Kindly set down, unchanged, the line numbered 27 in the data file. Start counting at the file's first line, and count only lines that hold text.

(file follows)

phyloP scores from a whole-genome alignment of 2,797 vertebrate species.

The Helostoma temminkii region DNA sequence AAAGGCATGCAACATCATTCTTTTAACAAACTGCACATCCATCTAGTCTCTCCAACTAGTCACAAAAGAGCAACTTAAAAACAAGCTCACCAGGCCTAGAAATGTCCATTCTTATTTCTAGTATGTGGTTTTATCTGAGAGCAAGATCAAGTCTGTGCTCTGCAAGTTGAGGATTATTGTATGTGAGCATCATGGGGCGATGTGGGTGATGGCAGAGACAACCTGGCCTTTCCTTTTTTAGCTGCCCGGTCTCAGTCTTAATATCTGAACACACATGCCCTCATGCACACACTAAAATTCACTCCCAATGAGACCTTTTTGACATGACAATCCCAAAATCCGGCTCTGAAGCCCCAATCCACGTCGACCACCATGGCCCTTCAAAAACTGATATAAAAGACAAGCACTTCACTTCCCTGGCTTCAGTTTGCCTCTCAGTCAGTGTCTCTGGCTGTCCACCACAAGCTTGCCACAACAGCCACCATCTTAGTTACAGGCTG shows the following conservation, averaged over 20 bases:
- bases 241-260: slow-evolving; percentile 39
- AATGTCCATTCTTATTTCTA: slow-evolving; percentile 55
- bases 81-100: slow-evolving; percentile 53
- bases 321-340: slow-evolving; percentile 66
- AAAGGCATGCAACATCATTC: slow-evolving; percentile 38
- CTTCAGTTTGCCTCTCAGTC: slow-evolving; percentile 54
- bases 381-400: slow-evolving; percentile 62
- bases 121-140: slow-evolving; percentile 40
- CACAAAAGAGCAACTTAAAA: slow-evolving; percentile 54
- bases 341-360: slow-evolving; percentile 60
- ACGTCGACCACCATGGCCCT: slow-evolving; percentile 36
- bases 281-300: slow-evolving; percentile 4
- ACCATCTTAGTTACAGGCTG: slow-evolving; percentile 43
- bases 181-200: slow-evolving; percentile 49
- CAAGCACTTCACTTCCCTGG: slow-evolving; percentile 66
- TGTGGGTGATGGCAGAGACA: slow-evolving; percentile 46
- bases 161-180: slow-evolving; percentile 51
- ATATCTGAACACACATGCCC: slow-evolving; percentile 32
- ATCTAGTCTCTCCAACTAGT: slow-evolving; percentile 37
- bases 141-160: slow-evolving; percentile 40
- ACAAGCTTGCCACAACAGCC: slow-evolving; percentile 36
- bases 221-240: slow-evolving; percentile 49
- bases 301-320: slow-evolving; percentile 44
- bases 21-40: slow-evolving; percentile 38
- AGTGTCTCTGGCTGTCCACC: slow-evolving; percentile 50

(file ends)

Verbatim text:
- AGTGTCTCTGGCTGTCCACC: slow-evolving; percentile 50